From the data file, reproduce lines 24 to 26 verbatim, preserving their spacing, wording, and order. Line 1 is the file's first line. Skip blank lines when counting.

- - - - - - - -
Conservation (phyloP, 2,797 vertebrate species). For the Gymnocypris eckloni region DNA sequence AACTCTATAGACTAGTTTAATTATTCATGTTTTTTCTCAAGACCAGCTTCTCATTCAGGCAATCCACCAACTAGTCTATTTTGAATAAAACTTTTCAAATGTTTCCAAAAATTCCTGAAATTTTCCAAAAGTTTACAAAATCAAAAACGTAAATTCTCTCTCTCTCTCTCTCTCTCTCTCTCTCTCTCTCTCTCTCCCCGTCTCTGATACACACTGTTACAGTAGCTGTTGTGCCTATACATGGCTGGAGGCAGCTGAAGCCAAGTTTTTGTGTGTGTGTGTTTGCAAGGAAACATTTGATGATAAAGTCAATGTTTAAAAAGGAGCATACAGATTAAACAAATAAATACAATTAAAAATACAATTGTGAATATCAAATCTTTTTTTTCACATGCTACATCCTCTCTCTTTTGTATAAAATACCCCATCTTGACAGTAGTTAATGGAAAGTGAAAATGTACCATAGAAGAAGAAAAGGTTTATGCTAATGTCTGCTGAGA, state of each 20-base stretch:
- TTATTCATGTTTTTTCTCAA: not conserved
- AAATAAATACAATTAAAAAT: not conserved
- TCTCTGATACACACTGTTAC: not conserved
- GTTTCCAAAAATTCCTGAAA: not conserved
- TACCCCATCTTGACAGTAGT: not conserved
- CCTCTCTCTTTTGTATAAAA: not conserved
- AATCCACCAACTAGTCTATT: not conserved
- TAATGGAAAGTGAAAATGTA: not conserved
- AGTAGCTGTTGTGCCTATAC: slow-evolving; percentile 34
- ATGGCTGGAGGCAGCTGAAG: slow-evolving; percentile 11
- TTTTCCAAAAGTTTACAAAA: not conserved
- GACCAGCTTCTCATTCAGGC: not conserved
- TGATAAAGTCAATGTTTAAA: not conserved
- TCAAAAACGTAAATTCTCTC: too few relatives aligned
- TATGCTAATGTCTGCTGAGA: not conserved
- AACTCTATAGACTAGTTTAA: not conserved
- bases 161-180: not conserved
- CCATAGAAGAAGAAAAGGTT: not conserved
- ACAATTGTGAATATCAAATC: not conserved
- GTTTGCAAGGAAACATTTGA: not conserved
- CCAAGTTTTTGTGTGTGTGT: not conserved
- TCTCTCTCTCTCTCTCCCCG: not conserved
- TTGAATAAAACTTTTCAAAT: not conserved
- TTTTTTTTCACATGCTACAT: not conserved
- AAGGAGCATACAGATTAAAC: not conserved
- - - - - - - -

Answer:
- TTGAATAAAACTTTTCAAAT: not conserved
- TTTTTTTTCACATGCTACAT: not conserved
- AAGGAGCATACAGATTAAAC: not conserved